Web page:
Navigating Today's Economic Battlefield
This week's guest, Jeff Muhlenkamp – the lead portfolio manager of financial planner Muhlenkamp & Company – got a unique start in investing...
Jeff's background is impressive – 20 years of service in the U.S. Army, a Bachelor of Science in electrical engineering, a master's degree in organizational leadership, and a Chartered Financial Analyst designation. As a result, he brings the perfect blend of discipline, analytical prowess, and leadership to portfolio management.
Jeff's foray into investing shows just how resourceful he is... Back in 1988, when his father ran Muhlenkamp & Company, Jeff made his first investment there. He came up with the money by applying for a military car loan... then shrewdly using only a small portion to buy the cheapest car he could find and dedicating the remainder to launch a new career in investing.
Today, Jeff prefers a measured, bottom-up approach when screening for opportunities. (One of his metrics happens to be in Dan's list of "Five Essential Financial Clues.") But he knows a well-rounded investor can't discount top-down considerations as well, like the No. 1 macroeconomic factor for U.S. investors to understand right now and the importance of market-cycle dynamics.
And for his answer to Dan's "Final Question," Jeff leaves listeners with stunningly practical advice...
Don't risk money you can't afford to lose... At an individual level, where your decision-making starts is: How much do you make? How much do you spend? Are you saving money? And for what purpose?
Those sorts of strategic decisions in your life are going to be much more important than the kind of decisions you'll hear analysts and financial planners talk about.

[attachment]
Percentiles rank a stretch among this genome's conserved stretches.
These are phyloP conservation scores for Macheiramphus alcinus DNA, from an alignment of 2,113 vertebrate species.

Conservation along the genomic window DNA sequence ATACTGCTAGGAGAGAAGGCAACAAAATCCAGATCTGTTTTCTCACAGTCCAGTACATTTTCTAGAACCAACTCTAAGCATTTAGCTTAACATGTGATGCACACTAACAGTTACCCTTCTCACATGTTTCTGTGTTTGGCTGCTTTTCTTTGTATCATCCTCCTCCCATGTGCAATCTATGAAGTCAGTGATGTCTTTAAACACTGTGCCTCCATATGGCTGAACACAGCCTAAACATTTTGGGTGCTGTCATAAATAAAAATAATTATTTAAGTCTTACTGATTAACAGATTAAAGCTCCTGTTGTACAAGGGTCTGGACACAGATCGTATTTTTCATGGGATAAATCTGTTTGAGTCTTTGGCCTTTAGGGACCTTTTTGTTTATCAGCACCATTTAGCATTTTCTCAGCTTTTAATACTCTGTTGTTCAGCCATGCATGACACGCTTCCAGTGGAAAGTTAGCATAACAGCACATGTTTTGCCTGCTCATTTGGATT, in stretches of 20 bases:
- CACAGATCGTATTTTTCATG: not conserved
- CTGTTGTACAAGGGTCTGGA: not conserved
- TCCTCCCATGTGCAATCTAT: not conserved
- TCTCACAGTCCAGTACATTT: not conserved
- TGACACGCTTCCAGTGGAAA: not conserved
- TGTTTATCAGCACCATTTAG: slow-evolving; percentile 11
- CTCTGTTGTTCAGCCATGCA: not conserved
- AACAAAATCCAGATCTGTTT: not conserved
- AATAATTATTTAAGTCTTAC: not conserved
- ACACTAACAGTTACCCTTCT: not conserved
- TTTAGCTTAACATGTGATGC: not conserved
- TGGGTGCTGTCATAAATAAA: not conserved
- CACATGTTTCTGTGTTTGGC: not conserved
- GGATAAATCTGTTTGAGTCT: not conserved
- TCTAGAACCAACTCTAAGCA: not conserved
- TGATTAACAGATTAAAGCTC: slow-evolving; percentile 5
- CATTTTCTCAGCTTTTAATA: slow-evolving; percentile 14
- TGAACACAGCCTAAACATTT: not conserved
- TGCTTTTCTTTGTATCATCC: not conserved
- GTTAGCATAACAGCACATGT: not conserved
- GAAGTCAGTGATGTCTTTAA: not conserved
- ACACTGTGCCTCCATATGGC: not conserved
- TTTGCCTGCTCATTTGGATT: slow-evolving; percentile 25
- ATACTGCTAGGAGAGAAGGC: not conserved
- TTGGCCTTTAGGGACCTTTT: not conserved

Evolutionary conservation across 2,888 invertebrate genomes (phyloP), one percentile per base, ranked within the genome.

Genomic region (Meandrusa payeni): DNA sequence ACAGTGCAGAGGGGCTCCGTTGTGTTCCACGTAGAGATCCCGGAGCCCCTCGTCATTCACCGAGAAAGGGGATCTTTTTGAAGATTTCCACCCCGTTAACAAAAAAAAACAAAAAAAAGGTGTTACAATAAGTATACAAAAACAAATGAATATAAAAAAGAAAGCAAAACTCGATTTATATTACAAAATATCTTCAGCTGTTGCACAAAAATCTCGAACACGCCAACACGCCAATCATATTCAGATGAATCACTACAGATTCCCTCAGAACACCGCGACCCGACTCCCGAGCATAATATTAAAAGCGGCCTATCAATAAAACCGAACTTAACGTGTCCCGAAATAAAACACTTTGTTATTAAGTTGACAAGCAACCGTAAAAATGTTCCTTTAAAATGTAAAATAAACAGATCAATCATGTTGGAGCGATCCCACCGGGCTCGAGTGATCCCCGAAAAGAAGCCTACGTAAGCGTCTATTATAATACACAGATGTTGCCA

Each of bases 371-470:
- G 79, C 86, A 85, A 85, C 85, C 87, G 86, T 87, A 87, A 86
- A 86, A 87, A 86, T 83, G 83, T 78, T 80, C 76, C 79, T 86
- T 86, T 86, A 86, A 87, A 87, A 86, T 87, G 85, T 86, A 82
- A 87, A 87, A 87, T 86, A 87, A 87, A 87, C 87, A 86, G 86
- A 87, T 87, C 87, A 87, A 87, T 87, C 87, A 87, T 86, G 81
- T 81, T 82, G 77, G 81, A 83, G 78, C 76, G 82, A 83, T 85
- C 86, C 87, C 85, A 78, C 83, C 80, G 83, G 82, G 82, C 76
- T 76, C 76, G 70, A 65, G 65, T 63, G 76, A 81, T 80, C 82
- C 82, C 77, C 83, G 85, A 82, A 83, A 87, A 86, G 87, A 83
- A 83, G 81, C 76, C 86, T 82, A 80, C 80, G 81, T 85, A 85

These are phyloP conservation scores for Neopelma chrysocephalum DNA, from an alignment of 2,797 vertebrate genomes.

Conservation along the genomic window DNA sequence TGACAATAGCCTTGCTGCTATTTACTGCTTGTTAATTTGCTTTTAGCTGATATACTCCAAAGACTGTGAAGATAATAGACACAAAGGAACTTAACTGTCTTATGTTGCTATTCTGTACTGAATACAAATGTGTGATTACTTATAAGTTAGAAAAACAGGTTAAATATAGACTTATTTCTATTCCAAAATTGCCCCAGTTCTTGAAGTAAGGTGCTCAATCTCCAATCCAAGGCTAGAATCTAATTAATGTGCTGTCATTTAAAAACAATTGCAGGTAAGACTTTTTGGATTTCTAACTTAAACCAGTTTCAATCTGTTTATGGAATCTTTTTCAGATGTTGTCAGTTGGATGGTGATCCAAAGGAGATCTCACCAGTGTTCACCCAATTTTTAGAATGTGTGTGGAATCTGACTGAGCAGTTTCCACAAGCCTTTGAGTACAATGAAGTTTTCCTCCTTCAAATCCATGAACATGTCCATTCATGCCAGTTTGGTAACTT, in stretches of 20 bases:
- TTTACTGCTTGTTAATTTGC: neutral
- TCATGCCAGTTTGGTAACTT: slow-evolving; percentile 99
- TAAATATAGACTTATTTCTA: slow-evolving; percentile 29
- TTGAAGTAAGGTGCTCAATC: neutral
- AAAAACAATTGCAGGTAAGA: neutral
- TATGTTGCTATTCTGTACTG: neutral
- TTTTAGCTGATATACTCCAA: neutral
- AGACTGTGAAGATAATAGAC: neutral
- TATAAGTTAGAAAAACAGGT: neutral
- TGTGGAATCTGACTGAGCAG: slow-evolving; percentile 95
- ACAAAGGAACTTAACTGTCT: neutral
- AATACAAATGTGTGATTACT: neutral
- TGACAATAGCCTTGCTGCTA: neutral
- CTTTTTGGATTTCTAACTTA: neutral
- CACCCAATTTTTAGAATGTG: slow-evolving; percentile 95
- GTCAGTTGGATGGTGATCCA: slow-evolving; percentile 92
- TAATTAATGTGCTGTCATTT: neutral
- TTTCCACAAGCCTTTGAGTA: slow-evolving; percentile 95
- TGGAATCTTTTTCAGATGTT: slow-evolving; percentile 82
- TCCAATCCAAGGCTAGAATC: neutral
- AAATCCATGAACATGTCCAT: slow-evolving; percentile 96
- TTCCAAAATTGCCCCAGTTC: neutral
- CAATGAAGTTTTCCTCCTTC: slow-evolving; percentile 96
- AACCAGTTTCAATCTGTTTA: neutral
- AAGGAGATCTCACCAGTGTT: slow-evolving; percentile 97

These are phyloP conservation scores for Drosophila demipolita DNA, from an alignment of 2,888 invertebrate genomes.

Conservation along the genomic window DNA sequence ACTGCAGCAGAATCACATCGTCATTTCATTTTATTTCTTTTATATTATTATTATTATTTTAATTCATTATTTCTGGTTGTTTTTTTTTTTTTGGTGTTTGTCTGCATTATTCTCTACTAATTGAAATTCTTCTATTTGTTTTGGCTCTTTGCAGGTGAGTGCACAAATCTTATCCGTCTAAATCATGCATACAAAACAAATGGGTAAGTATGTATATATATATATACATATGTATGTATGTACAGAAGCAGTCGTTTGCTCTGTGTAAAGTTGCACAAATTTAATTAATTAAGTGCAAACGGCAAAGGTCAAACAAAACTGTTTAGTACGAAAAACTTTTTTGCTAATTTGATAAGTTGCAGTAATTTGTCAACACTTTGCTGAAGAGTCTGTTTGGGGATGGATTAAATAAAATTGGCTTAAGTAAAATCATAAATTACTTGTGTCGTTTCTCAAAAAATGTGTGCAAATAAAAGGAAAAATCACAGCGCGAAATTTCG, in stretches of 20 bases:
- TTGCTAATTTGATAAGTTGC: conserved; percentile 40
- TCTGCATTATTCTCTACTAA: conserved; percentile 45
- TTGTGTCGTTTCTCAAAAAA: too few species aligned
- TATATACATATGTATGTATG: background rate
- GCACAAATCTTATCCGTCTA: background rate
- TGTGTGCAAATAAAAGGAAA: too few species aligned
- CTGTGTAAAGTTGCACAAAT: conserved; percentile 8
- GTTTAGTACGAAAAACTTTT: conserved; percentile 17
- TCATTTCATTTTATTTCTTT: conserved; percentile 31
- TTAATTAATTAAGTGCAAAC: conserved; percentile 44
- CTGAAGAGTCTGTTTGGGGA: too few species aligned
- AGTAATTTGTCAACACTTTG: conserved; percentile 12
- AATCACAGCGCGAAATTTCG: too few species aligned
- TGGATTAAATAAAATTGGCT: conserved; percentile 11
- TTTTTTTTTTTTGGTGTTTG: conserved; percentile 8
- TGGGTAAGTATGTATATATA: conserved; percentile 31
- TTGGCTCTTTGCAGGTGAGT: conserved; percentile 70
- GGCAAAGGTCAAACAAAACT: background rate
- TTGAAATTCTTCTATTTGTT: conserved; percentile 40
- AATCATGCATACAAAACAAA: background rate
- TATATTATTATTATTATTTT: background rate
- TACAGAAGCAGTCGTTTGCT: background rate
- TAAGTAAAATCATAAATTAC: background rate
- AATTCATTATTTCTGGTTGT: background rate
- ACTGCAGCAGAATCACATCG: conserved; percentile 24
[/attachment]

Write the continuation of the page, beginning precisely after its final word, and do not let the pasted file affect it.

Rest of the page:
'Don't Try Too Hard'
We're excited to bring on a brand-new Stansberry Investor Hour guest this week – a name that Stansberry Research readers will undoubtedly recognize: Brett Eversole...
After working with Stansberry Research heavyweight Dr. Steve Sjuggerud for more than a decade, Brett is now the lead analyst for Steve's suite of publications. In True Wealth, Brett and his team help their readers uncover safe, alternative investments that are overlooked by Wall Street. In True Wealth Systems, they use advanced, proprietary software to amplify investor returns in every corner of the market.
And in True Wealth Real Estate, they scour the market for deals that combine the power of investing directly in private real estate with the ease of profiting from housing stocks. That's where Brett and Dan start this week's interview...
A slew of new data released just last week confirms that the housing sector is in a worsening tailspin. But as a contrarian, Brett says the masses have mistakenly "over extrapolated" this cooldown and that we're not, despite popular belief, in a 2000s-style bubble that's headed for a bust.
Housing is like water – it's at the bottom of Maslow's hierarchy of needs... Nobody panic-sells their house.
He explains why today's reality is far different from what most folks fear and that with the right data and analysis, you can even uncover ways to profit in the housing sector today.
As for the driving force behind this slowdown, inflation is another topic that Brett and Dan tackle. They discuss its history (like the "guns and butter" era Dan lived through), their outlook on interest rates, and the Federal Reserve "pivot" narrative.
Finally, you'll hear about a shared musical hobby between the two and how it intersects with finance. And Brett leaves listeners with advice on how to work smarter – and not harder – with tips on developing effective work habits.
I enjoyed your podcast with Austin but I have a question I’d like you to address. Soros may be a great investor but is a scourge on humanity, is there never a time this comes under consideration? He is responsible for the deaths of countless people by funding DA’s that let killers loose and is a very committed Marxist Oligarch! Please comment. Farmer Dan
A wise guy who brings in even smarter guys
To inform and educate on investing
The most recent episode (and others) lack any real data or facts and often stray from investing towards libertarian, conservative viewpoints and often bigotry.